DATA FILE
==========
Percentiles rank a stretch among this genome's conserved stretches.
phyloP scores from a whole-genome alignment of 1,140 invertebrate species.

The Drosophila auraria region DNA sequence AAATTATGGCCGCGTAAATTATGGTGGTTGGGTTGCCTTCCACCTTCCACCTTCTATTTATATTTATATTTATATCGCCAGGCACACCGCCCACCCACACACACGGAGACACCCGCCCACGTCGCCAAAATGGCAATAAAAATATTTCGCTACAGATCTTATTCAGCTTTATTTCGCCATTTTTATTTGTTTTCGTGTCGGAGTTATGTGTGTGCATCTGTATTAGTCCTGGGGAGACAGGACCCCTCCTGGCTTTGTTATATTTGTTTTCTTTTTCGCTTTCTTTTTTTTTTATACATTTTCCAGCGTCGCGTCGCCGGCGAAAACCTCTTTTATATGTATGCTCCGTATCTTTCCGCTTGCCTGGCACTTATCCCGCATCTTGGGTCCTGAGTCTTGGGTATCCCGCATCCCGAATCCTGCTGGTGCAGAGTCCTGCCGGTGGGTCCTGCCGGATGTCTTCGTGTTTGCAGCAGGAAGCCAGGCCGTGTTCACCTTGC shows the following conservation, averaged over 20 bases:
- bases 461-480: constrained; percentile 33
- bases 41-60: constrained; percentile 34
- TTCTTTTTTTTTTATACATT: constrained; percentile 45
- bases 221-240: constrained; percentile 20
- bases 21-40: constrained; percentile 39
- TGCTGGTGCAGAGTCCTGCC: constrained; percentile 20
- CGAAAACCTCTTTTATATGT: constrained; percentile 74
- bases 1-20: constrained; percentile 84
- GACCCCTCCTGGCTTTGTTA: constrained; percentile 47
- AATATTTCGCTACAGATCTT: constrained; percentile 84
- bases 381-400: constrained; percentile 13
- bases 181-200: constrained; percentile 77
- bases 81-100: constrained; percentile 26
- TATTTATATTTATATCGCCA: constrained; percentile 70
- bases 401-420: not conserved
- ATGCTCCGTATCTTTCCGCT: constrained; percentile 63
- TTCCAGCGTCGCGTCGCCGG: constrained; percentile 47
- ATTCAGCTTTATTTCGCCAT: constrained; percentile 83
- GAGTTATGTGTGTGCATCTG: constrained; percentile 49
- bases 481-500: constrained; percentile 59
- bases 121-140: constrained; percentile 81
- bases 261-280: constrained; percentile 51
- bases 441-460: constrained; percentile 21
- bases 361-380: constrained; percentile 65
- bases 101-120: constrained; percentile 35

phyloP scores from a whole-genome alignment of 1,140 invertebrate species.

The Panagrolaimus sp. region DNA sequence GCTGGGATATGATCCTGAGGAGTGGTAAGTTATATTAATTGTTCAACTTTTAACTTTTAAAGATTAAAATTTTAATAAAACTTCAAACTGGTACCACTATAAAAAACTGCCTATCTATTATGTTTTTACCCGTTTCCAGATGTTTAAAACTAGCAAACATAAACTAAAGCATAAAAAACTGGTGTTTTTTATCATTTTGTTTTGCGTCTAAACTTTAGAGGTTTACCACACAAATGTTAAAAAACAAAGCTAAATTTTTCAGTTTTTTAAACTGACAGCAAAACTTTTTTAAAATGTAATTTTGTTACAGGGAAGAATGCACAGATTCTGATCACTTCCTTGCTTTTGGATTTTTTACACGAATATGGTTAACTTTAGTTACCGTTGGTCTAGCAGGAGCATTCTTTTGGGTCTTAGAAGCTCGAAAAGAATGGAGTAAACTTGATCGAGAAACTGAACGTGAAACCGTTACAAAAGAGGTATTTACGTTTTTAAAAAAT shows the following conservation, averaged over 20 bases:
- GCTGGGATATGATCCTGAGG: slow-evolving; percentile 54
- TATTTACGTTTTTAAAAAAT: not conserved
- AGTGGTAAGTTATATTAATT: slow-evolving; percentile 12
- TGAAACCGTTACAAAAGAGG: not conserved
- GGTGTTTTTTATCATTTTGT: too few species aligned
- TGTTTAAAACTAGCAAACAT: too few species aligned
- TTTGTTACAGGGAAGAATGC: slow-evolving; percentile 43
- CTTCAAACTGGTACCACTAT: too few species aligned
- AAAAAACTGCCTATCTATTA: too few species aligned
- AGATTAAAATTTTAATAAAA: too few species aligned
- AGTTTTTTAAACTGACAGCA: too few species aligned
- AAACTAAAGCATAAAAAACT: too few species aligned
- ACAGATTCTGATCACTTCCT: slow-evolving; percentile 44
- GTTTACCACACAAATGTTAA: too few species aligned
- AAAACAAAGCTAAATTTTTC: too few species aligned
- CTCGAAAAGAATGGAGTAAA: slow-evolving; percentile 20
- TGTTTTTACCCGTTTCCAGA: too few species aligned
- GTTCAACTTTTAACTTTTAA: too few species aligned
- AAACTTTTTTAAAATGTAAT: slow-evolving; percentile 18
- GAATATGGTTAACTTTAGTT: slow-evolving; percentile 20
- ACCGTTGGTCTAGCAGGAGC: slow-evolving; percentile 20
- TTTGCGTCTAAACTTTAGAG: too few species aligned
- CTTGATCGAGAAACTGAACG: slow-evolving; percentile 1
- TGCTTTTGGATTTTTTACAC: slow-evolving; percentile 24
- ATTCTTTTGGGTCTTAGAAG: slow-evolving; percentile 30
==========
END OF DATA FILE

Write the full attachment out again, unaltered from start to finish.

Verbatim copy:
Percentiles rank a stretch among this genome's conserved stretches.
phyloP scores from a whole-genome alignment of 1,140 invertebrate species.

The Drosophila auraria region DNA sequence AAATTATGGCCGCGTAAATTATGGTGGTTGGGTTGCCTTCCACCTTCCACCTTCTATTTATATTTATATTTATATCGCCAGGCACACCGCCCACCCACACACACGGAGACACCCGCCCACGTCGCCAAAATGGCAATAAAAATATTTCGCTACAGATCTTATTCAGCTTTATTTCGCCATTTTTATTTGTTTTCGTGTCGGAGTTATGTGTGTGCATCTGTATTAGTCCTGGGGAGACAGGACCCCTCCTGGCTTTGTTATATTTGTTTTCTTTTTCGCTTTCTTTTTTTTTTATACATTTTCCAGCGTCGCGTCGCCGGCGAAAACCTCTTTTATATGTATGCTCCGTATCTTTCCGCTTGCCTGGCACTTATCCCGCATCTTGGGTCCTGAGTCTTGGGTATCCCGCATCCCGAATCCTGCTGGTGCAGAGTCCTGCCGGTGGGTCCTGCCGGATGTCTTCGTGTTTGCAGCAGGAAGCCAGGCCGTGTTCACCTTGC shows the following conservation, averaged over 20 bases:
- bases 461-480: constrained; percentile 33
- bases 41-60: constrained; percentile 34
- TTCTTTTTTTTTTATACATT: constrained; percentile 45
- bases 221-240: constrained; percentile 20
- bases 21-40: constrained; percentile 39
- TGCTGGTGCAGAGTCCTGCC: constrained; percentile 20
- CGAAAACCTCTTTTATATGT: constrained; percentile 74
- bases 1-20: constrained; percentile 84
- GACCCCTCCTGGCTTTGTTA: constrained; percentile 47
- AATATTTCGCTACAGATCTT: constrained; percentile 84
- bases 381-400: constrained; percentile 13
- bases 181-200: constrained; percentile 77
- bases 81-100: constrained; percentile 26
- TATTTATATTTATATCGCCA: constrained; percentile 70
- bases 401-420: not conserved
- ATGCTCCGTATCTTTCCGCT: constrained; percentile 63
- TTCCAGCGTCGCGTCGCCGG: constrained; percentile 47
- ATTCAGCTTTATTTCGCCAT: constrained; percentile 83
- GAGTTATGTGTGTGCATCTG: constrained; percentile 49
- bases 481-500: constrained; percentile 59
- bases 121-140: constrained; percentile 81
- bases 261-280: constrained; percentile 51
- bases 441-460: constrained; percentile 21
- bases 361-380: constrained; percentile 65
- bases 101-120: constrained; percentile 35

phyloP scores from a whole-genome alignment of 1,140 invertebrate species.

The Panagrolaimus sp. region DNA sequence GCTGGGATATGATCCTGAGGAGTGGTAAGTTATATTAATTGTTCAACTTTTAACTTTTAAAGATTAAAATTTTAATAAAACTTCAAACTGGTACCACTATAAAAAACTGCCTATCTATTATGTTTTTACCCGTTTCCAGATGTTTAAAACTAGCAAACATAAACTAAAGCATAAAAAACTGGTGTTTTTTATCATTTTGTTTTGCGTCTAAACTTTAGAGGTTTACCACACAAATGTTAAAAAACAAAGCTAAATTTTTCAGTTTTTTAAACTGACAGCAAAACTTTTTTAAAATGTAATTTTGTTACAGGGAAGAATGCACAGATTCTGATCACTTCCTTGCTTTTGGATTTTTTACACGAATATGGTTAACTTTAGTTACCGTTGGTCTAGCAGGAGCATTCTTTTGGGTCTTAGAAGCTCGAAAAGAATGGAGTAAACTTGATCGAGAAACTGAACGTGAAACCGTTACAAAAGAGGTATTTACGTTTTTAAAAAAT shows the following conservation, averaged over 20 bases:
- GCTGGGATATGATCCTGAGG: slow-evolving; percentile 54
- TATTTACGTTTTTAAAAAAT: not conserved
- AGTGGTAAGTTATATTAATT: slow-evolving; percentile 12
- TGAAACCGTTACAAAAGAGG: not conserved
- GGTGTTTTTTATCATTTTGT: too few species aligned
- TGTTTAAAACTAGCAAACAT: too few species aligned
- TTTGTTACAGGGAAGAATGC: slow-evolving; percentile 43
- CTTCAAACTGGTACCACTAT: too few species aligned
- AAAAAACTGCCTATCTATTA: too few species aligned
- AGATTAAAATTTTAATAAAA: too few species aligned
- AGTTTTTTAAACTGACAGCA: too few species aligned
- AAACTAAAGCATAAAAAACT: too few species aligned
- ACAGATTCTGATCACTTCCT: slow-evolving; percentile 44
- GTTTACCACACAAATGTTAA: too few species aligned
- AAAACAAAGCTAAATTTTTC: too few species aligned
- CTCGAAAAGAATGGAGTAAA: slow-evolving; percentile 20
- TGTTTTTACCCGTTTCCAGA: too few species aligned
- GTTCAACTTTTAACTTTTAA: too few species aligned
- AAACTTTTTTAAAATGTAAT: slow-evolving; percentile 18
- GAATATGGTTAACTTTAGTT: slow-evolving; percentile 20
- ACCGTTGGTCTAGCAGGAGC: slow-evolving; percentile 20
- TTTGCGTCTAAACTTTAGAG: too few species aligned
- CTTGATCGAGAAACTGAACG: slow-evolving; percentile 1
- TGCTTTTGGATTTTTTACAC: slow-evolving; percentile 24
- ATTCTTTTGGGTCTTAGAAG: slow-evolving; percentile 30